Hoping to ride the shoulders of passionate Minnesota fans Tuesday. Republican presidential candidate Ron Paul packed events in the state Saturday, speaking of liberty over government and rights over entitlement.

"There is reason to be optimistic that now the people are thinking correctly....We don't need more government," Paul told a standing room only crowd in a Rochester high school Saturday.

Paul may have some reason to find optimism in Minnesota. His campaign has been organizing for the caucuses for months and has a structure to, as one supporter said, "storm the caucuses."

With a still-unsettled electorate, Minnesota's Tuesday straw poll is gaining attention from the remaining Republican candidates as they look for momentum to fight on. Paul, Romney and Santorum supporters are now streaming television ads in Minnesota and they and Newt Gingrich fans are now dialing for votes among Republican activists.

Paul's on the ground campaigning over Saturday and Monday will be matched by Rick Santorum and Mitt Romney, who are also pitching Minnesotans for votes during their visits. Newt Gingrich has the most recently organized campaign here but his fans are still hoping the former U.S. House Speaker will stop by the next 48 hours.

With few polls among Minnesota caucus goers and a non-binding vote on Tuesday, even longtime Minnesota polls are left guessing about how it will play out.

"There is no way to predict a straw poll," said Republican National Committeeman Jeff Johnson, a Gingrich fan.

So far, Paul has not won any of the early states, although he came in a close third in Iowa.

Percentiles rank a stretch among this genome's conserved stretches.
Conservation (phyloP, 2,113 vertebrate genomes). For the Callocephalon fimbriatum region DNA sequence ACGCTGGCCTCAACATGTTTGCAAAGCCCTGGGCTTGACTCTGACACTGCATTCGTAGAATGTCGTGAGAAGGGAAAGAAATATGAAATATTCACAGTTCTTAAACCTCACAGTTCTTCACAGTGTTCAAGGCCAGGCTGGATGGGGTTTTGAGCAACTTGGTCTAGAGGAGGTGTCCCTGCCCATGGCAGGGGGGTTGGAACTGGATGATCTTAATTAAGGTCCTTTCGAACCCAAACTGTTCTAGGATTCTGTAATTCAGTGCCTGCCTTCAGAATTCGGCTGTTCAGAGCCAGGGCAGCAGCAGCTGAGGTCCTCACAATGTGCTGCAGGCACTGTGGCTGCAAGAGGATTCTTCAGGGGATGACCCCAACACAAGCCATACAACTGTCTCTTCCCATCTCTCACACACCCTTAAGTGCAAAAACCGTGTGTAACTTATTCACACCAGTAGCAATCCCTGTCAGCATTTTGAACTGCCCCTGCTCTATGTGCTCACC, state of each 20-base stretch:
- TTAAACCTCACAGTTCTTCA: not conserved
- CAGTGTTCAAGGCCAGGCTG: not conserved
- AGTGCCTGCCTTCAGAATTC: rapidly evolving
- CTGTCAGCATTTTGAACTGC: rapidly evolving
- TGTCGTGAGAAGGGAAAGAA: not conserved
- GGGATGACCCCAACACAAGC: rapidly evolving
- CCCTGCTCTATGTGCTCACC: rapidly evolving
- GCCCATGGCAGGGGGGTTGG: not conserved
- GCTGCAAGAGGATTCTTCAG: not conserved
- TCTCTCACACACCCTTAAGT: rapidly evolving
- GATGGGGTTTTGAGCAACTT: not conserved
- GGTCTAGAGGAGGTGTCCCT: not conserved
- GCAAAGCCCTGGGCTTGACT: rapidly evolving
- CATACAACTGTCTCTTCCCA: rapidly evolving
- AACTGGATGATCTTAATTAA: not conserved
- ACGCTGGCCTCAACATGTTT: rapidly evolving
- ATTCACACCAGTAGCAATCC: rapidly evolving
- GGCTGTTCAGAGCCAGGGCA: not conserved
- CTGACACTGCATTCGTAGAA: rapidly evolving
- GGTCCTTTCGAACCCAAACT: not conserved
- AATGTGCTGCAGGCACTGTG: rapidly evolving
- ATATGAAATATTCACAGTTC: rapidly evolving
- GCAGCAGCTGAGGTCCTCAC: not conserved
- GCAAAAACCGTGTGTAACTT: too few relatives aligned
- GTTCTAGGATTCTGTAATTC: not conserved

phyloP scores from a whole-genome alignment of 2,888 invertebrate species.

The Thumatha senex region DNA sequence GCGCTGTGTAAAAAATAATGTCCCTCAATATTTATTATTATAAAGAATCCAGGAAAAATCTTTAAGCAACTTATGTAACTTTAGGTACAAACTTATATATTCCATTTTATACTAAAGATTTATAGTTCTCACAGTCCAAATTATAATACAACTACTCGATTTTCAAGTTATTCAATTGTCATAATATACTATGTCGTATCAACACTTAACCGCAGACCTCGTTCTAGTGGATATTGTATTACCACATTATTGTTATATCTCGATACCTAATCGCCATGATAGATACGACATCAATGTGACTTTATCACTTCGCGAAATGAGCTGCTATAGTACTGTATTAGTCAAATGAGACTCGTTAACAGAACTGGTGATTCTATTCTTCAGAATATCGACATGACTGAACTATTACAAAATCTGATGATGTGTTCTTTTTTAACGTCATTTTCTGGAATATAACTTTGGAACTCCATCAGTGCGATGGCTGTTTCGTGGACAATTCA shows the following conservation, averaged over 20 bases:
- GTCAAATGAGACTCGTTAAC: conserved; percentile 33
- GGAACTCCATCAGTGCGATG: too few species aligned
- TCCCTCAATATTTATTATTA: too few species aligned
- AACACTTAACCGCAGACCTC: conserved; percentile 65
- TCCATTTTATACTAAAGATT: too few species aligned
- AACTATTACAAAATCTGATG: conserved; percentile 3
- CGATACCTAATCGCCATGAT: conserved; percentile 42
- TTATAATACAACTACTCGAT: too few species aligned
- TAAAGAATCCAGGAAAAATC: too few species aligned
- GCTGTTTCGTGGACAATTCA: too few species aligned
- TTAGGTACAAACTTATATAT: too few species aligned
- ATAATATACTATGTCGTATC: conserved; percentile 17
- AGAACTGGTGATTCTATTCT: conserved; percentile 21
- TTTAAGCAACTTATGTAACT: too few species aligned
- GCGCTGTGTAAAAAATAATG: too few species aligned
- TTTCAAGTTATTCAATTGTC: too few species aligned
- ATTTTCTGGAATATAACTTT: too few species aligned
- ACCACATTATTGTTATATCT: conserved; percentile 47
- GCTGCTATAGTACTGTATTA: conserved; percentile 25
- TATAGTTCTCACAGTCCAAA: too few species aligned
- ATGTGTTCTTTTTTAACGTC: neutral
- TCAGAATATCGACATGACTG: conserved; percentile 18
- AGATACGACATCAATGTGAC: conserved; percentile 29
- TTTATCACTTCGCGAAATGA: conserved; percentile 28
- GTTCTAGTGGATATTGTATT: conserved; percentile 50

Paul's hopes in Minnesota rest not just on passion but on organization. His fans have been on the ground for months, gathering steam for the caucuses. At his Saturday events, volunteers gathered contact information from anyone who was willing to sign up and, in Rochester, fans practiced caucusing in advance of Tuesday evening's vote. In a low turnout caucus, that could give him the edge.

"We are feeling super good about this coming Tuesday," said Marianne Stebbins, Paul's Minnesota director.

The 12-term U.S. representative from Texas was the first to visit the state last year, turning out nearly 3,000 people at a St. Cloud rally and has capitalized on voters unease with their state by promising a radical turn not just from the administration of Democratic President Barack Obama but from the path of the last 100 years.

At a Saturday morning rally, he rarely mentioned the current president and did not use the names of any of his Republican rivals, instead hearkening back to what he said were bad government decisions of 1913, 1971 and 2007.

"Our problems are a lot longer than three years long," Paul said.

He promised to cut $1 trillion from federal spending, repeal the Patriot Act and refocus government on liberty, not entitlements.

"I find that there is a great interest in the cause of liberty," Paul said. "Our liberties are still under attack."

That cry holds some sway with Tea Party folks.

"He was Tea Party before it was cool," said Walter Hudson, of the North Star Tea Party Patriots.

Paul's coolness won him about 16 percent of the caucus vote in 2008. He did particularly well in urban areas and will hold a massive rally on Monday night at the Minneapolis Convention Center.

He also has found new fans, including 15-year-old Devin Alexander, of Rochester.

The high school student Saturday paused from buying a Ron Paul t-shirt to explain that he was introduced to the 76-year-old candidate on YouTube and found common sense in his prescription.

"The debt is going on my generation's shoulders," Alexander said. Paul, he said, "is one of the most conservative politicians in American history -- no joke."

While Alexander can't vote on Tuesday, his parents can. After Alexander introduced them to Paul via the internet, they not only attended Saturday's rally in Rochester, they're planning to caucus for Paul on Tuesday.

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